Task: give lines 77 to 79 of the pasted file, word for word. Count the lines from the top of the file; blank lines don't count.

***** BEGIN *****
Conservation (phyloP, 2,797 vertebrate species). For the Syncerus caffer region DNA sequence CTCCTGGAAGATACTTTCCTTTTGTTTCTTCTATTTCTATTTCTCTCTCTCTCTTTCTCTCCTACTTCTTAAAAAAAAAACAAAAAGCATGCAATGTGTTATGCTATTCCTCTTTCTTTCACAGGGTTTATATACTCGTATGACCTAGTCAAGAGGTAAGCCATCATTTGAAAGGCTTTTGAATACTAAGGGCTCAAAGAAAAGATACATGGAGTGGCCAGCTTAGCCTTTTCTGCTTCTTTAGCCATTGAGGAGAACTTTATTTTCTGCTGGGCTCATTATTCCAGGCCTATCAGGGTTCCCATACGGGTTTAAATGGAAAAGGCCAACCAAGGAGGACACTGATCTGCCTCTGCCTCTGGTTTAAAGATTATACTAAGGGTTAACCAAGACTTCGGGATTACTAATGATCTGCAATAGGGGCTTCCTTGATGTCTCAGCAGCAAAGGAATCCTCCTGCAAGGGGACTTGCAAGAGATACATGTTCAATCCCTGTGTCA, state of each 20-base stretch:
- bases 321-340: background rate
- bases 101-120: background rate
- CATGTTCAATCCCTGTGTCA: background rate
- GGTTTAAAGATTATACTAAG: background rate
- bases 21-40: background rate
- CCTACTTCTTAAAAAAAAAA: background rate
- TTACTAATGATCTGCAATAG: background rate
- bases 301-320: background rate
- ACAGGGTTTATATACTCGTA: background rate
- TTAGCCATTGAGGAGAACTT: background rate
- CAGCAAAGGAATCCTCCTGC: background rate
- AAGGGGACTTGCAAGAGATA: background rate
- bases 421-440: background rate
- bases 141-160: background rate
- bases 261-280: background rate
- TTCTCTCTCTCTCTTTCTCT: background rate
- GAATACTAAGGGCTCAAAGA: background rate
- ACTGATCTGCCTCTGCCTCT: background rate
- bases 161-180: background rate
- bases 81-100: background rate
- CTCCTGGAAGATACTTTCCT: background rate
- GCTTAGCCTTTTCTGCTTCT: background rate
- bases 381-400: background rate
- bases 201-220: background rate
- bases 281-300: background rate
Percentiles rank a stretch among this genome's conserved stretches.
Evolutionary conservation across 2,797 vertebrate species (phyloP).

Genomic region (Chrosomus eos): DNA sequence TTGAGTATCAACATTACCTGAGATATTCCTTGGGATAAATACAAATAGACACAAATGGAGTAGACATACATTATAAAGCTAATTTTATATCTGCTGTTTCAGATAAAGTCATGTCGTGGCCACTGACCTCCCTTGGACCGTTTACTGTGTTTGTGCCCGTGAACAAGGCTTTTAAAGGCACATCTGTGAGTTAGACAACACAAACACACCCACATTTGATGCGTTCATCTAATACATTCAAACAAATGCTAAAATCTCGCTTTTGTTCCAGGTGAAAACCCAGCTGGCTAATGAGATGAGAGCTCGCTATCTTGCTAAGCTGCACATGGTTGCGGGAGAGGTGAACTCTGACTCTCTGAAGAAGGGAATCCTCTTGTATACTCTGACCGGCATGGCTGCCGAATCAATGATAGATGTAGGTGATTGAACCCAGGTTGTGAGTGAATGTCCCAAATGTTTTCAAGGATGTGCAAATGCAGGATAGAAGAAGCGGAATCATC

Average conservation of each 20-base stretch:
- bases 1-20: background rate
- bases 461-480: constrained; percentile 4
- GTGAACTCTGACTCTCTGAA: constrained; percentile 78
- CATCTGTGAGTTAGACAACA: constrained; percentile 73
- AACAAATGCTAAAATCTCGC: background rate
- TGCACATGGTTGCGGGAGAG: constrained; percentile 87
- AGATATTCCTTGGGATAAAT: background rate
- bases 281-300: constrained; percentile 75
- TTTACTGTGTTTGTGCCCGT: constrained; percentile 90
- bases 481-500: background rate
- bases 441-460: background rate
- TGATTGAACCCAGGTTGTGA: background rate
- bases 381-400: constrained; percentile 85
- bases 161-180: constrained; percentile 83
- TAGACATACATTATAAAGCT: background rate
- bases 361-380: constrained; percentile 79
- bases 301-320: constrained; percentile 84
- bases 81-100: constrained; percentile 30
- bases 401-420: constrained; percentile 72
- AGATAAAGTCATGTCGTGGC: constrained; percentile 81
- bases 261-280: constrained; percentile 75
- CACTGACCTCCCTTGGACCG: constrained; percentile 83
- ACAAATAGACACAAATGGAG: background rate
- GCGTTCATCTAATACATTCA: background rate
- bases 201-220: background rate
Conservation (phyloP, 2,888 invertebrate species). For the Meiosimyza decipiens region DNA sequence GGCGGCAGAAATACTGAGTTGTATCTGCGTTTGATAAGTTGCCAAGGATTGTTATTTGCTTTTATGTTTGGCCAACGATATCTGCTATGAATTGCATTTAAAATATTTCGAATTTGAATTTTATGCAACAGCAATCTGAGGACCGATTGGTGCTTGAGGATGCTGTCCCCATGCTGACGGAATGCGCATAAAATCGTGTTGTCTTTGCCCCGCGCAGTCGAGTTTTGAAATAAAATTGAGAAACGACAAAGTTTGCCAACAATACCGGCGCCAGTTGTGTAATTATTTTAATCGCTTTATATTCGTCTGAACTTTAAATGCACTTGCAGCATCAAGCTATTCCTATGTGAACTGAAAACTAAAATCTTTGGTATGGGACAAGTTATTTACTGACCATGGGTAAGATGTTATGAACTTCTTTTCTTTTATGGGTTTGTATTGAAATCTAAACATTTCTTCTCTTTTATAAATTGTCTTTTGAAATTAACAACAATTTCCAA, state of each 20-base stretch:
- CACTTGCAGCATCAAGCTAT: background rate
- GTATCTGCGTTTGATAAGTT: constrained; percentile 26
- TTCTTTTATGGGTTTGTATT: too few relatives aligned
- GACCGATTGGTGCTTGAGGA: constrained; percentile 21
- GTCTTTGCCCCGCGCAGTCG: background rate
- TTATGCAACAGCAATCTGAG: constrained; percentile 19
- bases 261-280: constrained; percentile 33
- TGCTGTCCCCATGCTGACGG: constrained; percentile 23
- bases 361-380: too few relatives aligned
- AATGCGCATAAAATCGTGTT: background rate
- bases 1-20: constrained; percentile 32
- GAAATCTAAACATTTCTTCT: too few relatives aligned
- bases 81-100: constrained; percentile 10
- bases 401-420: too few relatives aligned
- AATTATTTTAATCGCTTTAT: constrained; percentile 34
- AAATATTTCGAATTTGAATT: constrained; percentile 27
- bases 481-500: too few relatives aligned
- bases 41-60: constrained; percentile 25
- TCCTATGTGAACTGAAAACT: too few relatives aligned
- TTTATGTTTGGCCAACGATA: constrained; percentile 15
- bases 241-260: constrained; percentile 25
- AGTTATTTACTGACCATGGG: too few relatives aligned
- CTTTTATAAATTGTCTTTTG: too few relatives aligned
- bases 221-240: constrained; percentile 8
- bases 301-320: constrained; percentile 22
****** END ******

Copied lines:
- bases 241-260: constrained; percentile 25
- AGTTATTTACTGACCATGGG: too few relatives aligned
- CTTTTATAAATTGTCTTTTG: too few relatives aligned